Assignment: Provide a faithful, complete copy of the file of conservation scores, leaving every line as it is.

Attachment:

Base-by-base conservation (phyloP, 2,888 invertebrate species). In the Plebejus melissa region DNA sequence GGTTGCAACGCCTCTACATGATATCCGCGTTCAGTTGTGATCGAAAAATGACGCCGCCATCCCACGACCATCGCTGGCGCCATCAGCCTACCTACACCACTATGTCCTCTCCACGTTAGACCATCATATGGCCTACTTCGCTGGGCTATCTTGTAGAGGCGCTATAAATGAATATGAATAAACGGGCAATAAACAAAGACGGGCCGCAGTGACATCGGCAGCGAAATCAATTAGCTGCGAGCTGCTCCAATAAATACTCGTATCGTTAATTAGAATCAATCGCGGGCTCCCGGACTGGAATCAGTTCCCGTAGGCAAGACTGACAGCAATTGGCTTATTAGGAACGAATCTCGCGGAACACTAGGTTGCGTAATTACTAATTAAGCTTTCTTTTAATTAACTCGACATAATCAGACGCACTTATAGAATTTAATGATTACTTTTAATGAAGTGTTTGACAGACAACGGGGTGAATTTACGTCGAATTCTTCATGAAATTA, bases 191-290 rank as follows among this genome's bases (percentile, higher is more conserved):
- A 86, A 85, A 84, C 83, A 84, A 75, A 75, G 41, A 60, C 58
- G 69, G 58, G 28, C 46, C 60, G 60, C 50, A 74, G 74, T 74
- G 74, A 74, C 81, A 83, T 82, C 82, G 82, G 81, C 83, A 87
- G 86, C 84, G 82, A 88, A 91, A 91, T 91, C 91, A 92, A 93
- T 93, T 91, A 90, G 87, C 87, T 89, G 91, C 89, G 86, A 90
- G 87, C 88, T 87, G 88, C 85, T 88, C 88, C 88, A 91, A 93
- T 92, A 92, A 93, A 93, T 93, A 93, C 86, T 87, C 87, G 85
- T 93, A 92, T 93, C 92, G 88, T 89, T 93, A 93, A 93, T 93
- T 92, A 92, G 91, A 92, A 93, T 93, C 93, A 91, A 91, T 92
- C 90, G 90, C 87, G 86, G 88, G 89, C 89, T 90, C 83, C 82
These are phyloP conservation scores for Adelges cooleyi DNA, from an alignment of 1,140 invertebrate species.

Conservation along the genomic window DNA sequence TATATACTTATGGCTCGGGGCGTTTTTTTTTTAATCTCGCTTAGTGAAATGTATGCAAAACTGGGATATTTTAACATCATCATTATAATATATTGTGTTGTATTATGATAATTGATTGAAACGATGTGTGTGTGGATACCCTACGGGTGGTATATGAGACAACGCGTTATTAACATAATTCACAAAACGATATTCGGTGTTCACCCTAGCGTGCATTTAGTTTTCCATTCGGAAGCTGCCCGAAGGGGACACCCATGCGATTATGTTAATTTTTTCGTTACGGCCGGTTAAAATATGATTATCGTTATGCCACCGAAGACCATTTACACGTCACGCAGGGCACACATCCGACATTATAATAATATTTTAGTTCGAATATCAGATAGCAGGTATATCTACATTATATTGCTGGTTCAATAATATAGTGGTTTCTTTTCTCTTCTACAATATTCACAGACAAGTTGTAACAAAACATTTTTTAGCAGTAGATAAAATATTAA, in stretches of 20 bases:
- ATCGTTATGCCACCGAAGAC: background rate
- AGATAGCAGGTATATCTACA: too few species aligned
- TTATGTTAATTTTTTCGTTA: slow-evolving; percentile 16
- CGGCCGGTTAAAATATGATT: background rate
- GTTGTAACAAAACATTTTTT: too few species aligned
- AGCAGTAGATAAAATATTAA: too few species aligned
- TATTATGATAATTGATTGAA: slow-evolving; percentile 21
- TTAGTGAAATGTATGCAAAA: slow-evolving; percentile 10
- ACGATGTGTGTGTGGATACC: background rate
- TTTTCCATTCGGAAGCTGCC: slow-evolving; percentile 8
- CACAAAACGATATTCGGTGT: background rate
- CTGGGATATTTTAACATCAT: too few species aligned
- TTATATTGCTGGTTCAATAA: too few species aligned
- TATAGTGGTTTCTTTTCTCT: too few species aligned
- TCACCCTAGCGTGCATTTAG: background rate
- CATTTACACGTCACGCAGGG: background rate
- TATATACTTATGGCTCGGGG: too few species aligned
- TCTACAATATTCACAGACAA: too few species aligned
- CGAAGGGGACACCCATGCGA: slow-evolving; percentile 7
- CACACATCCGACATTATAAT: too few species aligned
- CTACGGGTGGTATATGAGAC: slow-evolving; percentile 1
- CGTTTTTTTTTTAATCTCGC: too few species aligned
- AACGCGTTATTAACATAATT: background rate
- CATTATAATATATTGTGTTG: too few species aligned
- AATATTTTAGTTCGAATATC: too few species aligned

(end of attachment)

Base-by-base conservation (phyloP, 2,888 invertebrate species). In the Plebejus melissa region DNA sequence GGTTGCAACGCCTCTACATGATATCCGCGTTCAGTTGTGATCGAAAAATGACGCCGCCATCCCACGACCATCGCTGGCGCCATCAGCCTACCTACACCACTATGTCCTCTCCACGTTAGACCATCATATGGCCTACTTCGCTGGGCTATCTTGTAGAGGCGCTATAAATGAATATGAATAAACGGGCAATAAACAAAGACGGGCCGCAGTGACATCGGCAGCGAAATCAATTAGCTGCGAGCTGCTCCAATAAATACTCGTATCGTTAATTAGAATCAATCGCGGGCTCCCGGACTGGAATCAGTTCCCGTAGGCAAGACTGACAGCAATTGGCTTATTAGGAACGAATCTCGCGGAACACTAGGTTGCGTAATTACTAATTAAGCTTTCTTTTAATTAACTCGACATAATCAGACGCACTTATAGAATTTAATGATTACTTTTAATGAAGTGTTTGACAGACAACGGGGTGAATTTACGTCGAATTCTTCATGAAATTA, bases 191-290 rank as follows among this genome's bases (percentile, higher is more conserved):
- A 86, A 85, A 84, C 83, A 84, A 75, A 75, G 41, A 60, C 58
- G 69, G 58, G 28, C 46, C 60, G 60, C 50, A 74, G 74, T 74
- G 74, A 74, C 81, A 83, T 82, C 82, G 82, G 81, C 83, A 87
- G 86, C 84, G 82, A 88, A 91, A 91, T 91, C 91, A 92, A 93
- T 93, T 91, A 90, G 87, C 87, T 89, G 91, C 89, G 86, A 90
- G 87, C 88, T 87, G 88, C 85, T 88, C 88, C 88, A 91, A 93
- T 92, A 92, A 93, A 93, T 93, A 93, C 86, T 87, C 87, G 85
- T 93, A 92, T 93, C 92, G 88, T 89, T 93, A 93, A 93, T 93
- T 92, A 92, G 91, A 92, A 93, T 93, C 93, A 91, A 91, T 92
- C 90, G 90, C 87, G 86, G 88, G 89, C 89, T 90, C 83, C 82
These are phyloP conservation scores for Adelges cooleyi DNA, from an alignment of 1,140 invertebrate species.

Conservation along the genomic window DNA sequence TATATACTTATGGCTCGGGGCGTTTTTTTTTTAATCTCGCTTAGTGAAATGTATGCAAAACTGGGATATTTTAACATCATCATTATAATATATTGTGTTGTATTATGATAATTGATTGAAACGATGTGTGTGTGGATACCCTACGGGTGGTATATGAGACAACGCGTTATTAACATAATTCACAAAACGATATTCGGTGTTCACCCTAGCGTGCATTTAGTTTTCCATTCGGAAGCTGCCCGAAGGGGACACCCATGCGATTATGTTAATTTTTTCGTTACGGCCGGTTAAAATATGATTATCGTTATGCCACCGAAGACCATTTACACGTCACGCAGGGCACACATCCGACATTATAATAATATTTTAGTTCGAATATCAGATAGCAGGTATATCTACATTATATTGCTGGTTCAATAATATAGTGGTTTCTTTTCTCTTCTACAATATTCACAGACAAGTTGTAACAAAACATTTTTTAGCAGTAGATAAAATATTAA, in stretches of 20 bases:
- ATCGTTATGCCACCGAAGAC: background rate
- AGATAGCAGGTATATCTACA: too few species aligned
- TTATGTTAATTTTTTCGTTA: slow-evolving; percentile 16
- CGGCCGGTTAAAATATGATT: background rate
- GTTGTAACAAAACATTTTTT: too few species aligned
- AGCAGTAGATAAAATATTAA: too few species aligned
- TATTATGATAATTGATTGAA: slow-evolving; percentile 21
- TTAGTGAAATGTATGCAAAA: slow-evolving; percentile 10
- ACGATGTGTGTGTGGATACC: background rate
- TTTTCCATTCGGAAGCTGCC: slow-evolving; percentile 8
- CACAAAACGATATTCGGTGT: background rate
- CTGGGATATTTTAACATCAT: too few species aligned
- TTATATTGCTGGTTCAATAA: too few species aligned
- TATAGTGGTTTCTTTTCTCT: too few species aligned
- TCACCCTAGCGTGCATTTAG: background rate
- CATTTACACGTCACGCAGGG: background rate
- TATATACTTATGGCTCGGGG: too few species aligned
- TCTACAATATTCACAGACAA: too few species aligned
- CGAAGGGGACACCCATGCGA: slow-evolving; percentile 7
- CACACATCCGACATTATAAT: too few species aligned
- CTACGGGTGGTATATGAGAC: slow-evolving; percentile 1
- CGTTTTTTTTTTAATCTCGC: too few species aligned
- AACGCGTTATTAACATAATT: background rate
- CATTATAATATATTGTGTTG: too few species aligned
- AATATTTTAGTTCGAATATC: too few species aligned